Is it time for you to get back in the college classroom? It’s a common move for professionals who want to advance in one career or switch to another. Former students who didn’t complete a college degree on their first try may head back to the books too. But how do you start? We consulted advisers, admissions representatives and financial aid experts from Omaha-area universities and nonprofits to find the top things adult learners should consider.

1. Research schools and programs

There’s a wealth of information online, said Treve Florom of EducationQuest, a Nebraska foundation formed to improve access to higher education. Once students identify an area of study, college and university websites help them explore options. Florom, director of outreach services, said students also should consider the course delivery method. Are courses online, in-person or available both ways?

2. Evaluate programs

Ask youself: Is this program flexible, or will I need to be flexible? Degrees such as a master’s in business administration are offered at many institutions and allow students to shop for the best fit. But some programs may have only one or two options in Iowa and Nebraska. In that case, students must adapt to the program. A returning student with some college courses but no degree has many options. These students can complete a traditional program or opt for completion programs such as the bachelor of multidisciplinary studies at the University of Nebraska at Omaha, or online programs at the University of Nebraska at Kearney in areas including business or education.

3. Pick up the phone

This advice was universal: Students should follow up by reaching out to an admissions representative, program coordinator or adviser. Lindsay Johnson, Creighton’s director of graduate and adult recruitment, said this gives prospective students a contact person as they navigate admissions processes. It also gives future students a chance to explore what Johnson calls “the reality of the commitment.” If a program has requirements beyond coursework, such as practicum hours, they might not be flexible. It’s best to know early if a big life change is required.

4. Figure out your finances

“Returning students’ No. 1 concern is almost always financial,” said Florom of EducationQuest. The foundation offers free help to Nebraskans considering college, with offices in Lincoln, Omaha and Kearney and a representative in Scottsbluff. Its key service is help with the FAFSA, the Free Application for Federal Student Aid. Check out the foundation’s online funding calculator (www.educationquest.org) to estimate aid packages. Iowa has a similar service, the Iowa College Access Network, with offices in Sioux City and Council Bluffs.

5. Explore funding options

This includes grants, work study or graduate assistant positions, loans and scholarships. Florom advises that it’s never too late in the process to fill out a FAFSA.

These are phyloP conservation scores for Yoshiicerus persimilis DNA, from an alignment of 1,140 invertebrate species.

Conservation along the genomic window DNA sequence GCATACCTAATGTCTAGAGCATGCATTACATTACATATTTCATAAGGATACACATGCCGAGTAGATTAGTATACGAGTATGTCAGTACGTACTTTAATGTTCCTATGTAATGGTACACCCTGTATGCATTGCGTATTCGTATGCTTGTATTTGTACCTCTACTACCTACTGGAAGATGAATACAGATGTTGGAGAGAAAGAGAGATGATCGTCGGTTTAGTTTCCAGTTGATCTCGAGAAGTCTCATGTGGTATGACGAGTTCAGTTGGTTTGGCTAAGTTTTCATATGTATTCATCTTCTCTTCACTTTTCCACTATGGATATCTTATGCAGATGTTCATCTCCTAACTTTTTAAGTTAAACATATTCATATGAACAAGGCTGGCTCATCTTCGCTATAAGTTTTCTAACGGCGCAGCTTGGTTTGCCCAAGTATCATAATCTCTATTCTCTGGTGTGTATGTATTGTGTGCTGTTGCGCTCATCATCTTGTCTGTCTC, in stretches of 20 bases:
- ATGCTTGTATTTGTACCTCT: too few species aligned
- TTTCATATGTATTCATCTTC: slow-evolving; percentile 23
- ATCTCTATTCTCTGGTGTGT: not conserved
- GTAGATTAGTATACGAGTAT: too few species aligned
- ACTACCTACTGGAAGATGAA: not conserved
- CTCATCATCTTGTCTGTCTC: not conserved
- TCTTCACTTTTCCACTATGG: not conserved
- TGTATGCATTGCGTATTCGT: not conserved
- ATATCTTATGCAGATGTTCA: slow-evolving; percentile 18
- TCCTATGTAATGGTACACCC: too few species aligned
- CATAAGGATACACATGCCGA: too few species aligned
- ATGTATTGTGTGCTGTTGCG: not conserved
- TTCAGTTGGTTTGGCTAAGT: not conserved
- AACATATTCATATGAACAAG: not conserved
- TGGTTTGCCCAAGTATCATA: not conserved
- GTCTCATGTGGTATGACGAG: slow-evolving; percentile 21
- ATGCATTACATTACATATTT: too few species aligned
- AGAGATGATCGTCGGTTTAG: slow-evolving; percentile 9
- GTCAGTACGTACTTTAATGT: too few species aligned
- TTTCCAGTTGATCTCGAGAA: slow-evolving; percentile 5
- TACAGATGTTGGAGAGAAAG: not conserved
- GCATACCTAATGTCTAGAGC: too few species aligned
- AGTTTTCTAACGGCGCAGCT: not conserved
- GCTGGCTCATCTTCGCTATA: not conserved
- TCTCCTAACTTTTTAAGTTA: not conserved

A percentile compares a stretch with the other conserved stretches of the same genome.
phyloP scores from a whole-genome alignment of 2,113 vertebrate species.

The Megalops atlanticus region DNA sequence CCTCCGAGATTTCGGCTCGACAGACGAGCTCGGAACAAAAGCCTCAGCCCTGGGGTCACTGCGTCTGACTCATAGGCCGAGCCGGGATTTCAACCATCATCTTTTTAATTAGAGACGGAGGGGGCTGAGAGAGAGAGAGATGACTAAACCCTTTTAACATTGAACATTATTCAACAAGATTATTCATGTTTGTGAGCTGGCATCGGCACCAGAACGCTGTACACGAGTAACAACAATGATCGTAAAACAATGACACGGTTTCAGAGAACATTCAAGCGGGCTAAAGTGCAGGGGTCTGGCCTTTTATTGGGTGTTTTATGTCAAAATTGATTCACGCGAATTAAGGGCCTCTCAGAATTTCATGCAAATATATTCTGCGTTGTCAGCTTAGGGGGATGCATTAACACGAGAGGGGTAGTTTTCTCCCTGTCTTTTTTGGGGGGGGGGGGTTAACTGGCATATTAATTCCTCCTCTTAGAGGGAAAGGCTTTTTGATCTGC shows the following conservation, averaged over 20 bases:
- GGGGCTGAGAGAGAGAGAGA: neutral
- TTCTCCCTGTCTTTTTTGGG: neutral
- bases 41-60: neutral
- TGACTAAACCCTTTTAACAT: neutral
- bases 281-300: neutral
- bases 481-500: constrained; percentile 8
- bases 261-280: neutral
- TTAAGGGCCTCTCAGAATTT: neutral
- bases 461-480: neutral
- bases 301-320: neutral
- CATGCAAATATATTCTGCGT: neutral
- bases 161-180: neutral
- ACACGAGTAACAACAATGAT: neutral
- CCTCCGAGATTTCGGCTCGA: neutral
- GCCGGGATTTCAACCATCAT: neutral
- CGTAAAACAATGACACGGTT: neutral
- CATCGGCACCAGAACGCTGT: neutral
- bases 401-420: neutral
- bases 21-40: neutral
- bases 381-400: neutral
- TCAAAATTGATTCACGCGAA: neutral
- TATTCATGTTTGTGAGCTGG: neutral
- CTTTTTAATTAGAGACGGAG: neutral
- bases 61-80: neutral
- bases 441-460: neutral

6. Set a realistic timeline

Brad Green, associate director for undergraduate recruitment and admissions at the University of Nebraska at Kearney, wants students to know that the admissions process is a process. It often doesn’t take long, but there are multiple steps, including tracking down high school or college transcripts. Many but not all institutions charge an application fee. The NU system schools fee is $45, Green said. Students can pay once and apply to all schools in the system. Potential graduate students should look closely at deadlines, which vary based on program. Some accept students once a year. Others, such as Doane University, offer up to five opportunities to start each year. All students should ask about the timeline to complete their program. Is there an accelerated option? Green’s top advice for returning students: You can start slowly. “If you’re nervous, take one or two classes, get your feet wet! Then you’ll know you can manage it.”

7. Expect to work hard

Even the most flexible, most interesting program is a lot of work. When students give undergrad coursework a second try, or take graduate courses for the first time, many must step up their academic game. “Graduate work is intended to challenge you,” said Cathy Dillon, academic adviser for Doane University’s MBA and master of arts in management programs. “It’s OK for it to be difficult. It’s supposed to expand and enhance your undergrad learning.” But graduate students also get plenty of support from their professors, said Creighton’s Johnson. Help is available, such as a refresher in academic writing.

8. Know why you’re going back to school, and share it

“Begin with the end in mind,” said Amanda Micheli of UNO’s Division of Continuing Studies. Goals help students stay on track, said Micheli, assistant director of academic affairs in a unit focused on adult learners. A goal-oriented approach also can keep priorities in line. “When you’re thinking about where you’ll fit school into your life, think of your education as a part-time job, an investment — not a hobby,” Micheli said. Johnson, of Creighton, said it’s also key to get your support system on board. “My No. 1 advice is to begin conversations with friends and family so they understand your goal,” she said. Returning students may need to carve out space at home, and time in their lives, to be successful.

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